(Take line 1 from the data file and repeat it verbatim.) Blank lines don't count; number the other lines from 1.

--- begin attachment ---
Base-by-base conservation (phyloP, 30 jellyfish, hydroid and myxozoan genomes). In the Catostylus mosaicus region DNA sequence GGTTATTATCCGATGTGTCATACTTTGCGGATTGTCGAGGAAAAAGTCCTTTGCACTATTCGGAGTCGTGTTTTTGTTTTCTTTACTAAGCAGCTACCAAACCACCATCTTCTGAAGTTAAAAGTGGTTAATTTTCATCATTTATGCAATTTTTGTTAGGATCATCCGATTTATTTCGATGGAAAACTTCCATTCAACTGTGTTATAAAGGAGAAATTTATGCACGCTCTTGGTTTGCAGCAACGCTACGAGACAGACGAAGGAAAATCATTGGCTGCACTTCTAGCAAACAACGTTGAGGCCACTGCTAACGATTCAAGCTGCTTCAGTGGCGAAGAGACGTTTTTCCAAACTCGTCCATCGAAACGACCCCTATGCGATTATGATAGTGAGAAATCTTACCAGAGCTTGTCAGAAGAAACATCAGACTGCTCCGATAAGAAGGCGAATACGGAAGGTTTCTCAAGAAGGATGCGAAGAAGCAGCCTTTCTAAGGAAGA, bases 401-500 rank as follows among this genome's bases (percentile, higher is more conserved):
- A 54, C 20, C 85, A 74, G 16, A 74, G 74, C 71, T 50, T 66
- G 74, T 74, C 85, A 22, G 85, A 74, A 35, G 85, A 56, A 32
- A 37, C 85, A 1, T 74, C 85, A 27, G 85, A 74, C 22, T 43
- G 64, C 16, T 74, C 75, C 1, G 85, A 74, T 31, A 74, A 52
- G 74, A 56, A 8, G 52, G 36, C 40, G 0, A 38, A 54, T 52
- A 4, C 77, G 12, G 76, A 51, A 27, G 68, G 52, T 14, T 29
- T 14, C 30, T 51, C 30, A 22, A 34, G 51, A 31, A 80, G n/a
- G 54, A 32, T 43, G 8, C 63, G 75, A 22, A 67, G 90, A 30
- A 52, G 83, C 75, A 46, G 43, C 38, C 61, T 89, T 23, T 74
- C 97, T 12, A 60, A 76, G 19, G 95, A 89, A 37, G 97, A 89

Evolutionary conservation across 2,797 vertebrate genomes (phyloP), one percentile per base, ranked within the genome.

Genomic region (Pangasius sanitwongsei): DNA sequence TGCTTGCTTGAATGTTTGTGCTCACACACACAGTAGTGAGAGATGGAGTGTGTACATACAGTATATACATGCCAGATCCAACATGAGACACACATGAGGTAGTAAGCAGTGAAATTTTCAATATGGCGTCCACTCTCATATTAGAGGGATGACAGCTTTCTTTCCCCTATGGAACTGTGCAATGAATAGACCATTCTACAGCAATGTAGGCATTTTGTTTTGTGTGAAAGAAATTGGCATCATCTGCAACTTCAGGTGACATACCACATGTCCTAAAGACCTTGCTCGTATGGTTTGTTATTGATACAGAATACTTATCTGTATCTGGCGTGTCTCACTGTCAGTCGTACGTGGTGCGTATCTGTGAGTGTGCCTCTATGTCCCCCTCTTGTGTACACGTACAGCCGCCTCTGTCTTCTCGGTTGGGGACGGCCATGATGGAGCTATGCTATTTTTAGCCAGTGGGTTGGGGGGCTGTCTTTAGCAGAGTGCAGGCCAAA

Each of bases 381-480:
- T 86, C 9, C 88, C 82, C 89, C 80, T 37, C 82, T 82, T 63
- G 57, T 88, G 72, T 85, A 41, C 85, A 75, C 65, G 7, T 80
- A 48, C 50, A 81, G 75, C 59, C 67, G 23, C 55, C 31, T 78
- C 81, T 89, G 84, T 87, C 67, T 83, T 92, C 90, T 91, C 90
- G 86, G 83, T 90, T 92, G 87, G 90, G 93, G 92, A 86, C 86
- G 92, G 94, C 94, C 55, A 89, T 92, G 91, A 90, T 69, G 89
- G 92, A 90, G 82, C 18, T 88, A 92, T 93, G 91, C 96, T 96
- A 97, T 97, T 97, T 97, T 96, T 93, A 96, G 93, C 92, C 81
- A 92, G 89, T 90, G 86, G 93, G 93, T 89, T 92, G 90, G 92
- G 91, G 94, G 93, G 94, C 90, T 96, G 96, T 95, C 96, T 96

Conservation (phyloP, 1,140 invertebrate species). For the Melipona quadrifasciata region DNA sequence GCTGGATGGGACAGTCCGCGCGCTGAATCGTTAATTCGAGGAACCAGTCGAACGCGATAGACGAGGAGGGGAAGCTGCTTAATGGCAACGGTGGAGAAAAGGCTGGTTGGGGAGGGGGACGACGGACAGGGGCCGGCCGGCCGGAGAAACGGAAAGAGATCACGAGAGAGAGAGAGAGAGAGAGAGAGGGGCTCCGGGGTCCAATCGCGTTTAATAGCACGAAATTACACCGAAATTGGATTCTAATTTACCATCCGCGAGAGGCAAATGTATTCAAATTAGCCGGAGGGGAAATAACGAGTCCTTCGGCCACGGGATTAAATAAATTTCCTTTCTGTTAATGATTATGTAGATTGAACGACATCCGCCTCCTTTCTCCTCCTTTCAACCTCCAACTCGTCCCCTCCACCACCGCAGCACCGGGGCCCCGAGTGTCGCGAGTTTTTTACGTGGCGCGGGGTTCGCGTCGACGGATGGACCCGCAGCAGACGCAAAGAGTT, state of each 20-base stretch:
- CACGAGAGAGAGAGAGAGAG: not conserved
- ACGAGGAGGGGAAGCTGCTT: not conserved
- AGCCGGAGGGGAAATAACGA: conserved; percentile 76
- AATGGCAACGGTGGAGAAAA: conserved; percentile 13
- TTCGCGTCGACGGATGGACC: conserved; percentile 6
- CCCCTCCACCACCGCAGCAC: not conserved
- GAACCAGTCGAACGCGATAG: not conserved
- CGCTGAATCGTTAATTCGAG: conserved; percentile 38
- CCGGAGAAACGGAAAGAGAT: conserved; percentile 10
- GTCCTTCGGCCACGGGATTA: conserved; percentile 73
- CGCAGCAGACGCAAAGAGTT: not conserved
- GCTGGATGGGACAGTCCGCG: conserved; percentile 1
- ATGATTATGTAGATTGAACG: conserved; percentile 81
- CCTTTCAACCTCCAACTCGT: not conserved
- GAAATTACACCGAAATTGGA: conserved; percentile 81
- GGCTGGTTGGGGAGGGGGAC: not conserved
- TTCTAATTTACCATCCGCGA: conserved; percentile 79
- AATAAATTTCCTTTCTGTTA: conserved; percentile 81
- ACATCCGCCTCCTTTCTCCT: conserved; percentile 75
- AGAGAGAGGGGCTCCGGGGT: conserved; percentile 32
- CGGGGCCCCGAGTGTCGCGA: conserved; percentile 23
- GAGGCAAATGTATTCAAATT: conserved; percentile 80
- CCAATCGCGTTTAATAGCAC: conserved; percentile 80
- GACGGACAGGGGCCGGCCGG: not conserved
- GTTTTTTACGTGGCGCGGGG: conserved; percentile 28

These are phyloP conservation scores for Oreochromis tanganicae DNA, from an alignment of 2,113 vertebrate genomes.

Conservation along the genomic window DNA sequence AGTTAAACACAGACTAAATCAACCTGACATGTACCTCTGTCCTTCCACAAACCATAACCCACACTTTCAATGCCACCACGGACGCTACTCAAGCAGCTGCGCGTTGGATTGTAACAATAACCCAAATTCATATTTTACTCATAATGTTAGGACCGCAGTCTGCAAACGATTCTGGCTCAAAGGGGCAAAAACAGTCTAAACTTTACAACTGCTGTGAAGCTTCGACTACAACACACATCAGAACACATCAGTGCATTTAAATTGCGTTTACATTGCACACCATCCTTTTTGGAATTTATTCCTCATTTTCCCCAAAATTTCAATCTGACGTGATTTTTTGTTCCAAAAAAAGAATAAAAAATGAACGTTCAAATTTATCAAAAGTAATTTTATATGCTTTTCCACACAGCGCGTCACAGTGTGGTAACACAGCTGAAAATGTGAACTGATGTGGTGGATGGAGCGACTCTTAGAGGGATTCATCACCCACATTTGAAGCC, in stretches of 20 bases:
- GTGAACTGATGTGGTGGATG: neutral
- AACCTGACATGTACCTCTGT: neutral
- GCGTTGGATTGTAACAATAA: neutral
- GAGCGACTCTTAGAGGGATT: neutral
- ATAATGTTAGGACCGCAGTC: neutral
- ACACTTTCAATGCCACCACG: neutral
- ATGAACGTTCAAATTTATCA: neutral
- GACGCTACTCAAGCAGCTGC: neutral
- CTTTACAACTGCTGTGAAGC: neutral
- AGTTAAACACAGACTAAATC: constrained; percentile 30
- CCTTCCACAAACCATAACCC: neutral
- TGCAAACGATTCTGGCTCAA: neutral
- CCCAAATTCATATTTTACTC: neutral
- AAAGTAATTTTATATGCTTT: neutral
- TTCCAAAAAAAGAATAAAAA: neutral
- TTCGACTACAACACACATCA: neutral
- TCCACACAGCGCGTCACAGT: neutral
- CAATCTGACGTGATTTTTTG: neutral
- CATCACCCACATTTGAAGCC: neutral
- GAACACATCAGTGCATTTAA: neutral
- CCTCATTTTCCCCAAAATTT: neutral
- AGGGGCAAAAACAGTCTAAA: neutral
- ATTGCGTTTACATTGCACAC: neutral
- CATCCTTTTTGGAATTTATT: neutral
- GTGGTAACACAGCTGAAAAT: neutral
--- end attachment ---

Base-by-base conservation (phyloP, 30 jellyfish, hydroid and myxozoan genomes). In the Catostylus mosaicus region DNA sequence GGTTATTATCCGATGTGTCATACTTTGCGGATTGTCGAGGAAAAAGTCCTTTGCACTATTCGGAGTCGTGTTTTTGTTTTCTTTACTAAGCAGCTACCAAACCACCATCTTCTGAAGTTAAAAGTGGTTAATTTTCATCATTTATGCAATTTTTGTTAGGATCATCCGATTTATTTCGATGGAAAACTTCCATTCAACTGTGTTATAAAGGAGAAATTTATGCACGCTCTTGGTTTGCAGCAACGCTACGAGACAGACGAAGGAAAATCATTGGCTGCACTTCTAGCAAACAACGTTGAGGCCACTGCTAACGATTCAAGCTGCTTCAGTGGCGAAGAGACGTTTTTCCAAACTCGTCCATCGAAACGACCCCTATGCGATTATGATAGTGAGAAATCTTACCAGAGCTTGTCAGAAGAAACATCAGACTGCTCCGATAAGAAGGCGAATACGGAAGGTTTCTCAAGAAGGATGCGAAGAAGCAGCCTTTCTAAGGAAGA, bases 401-500 rank as follows among this genome's bases (percentile, higher is more conserved):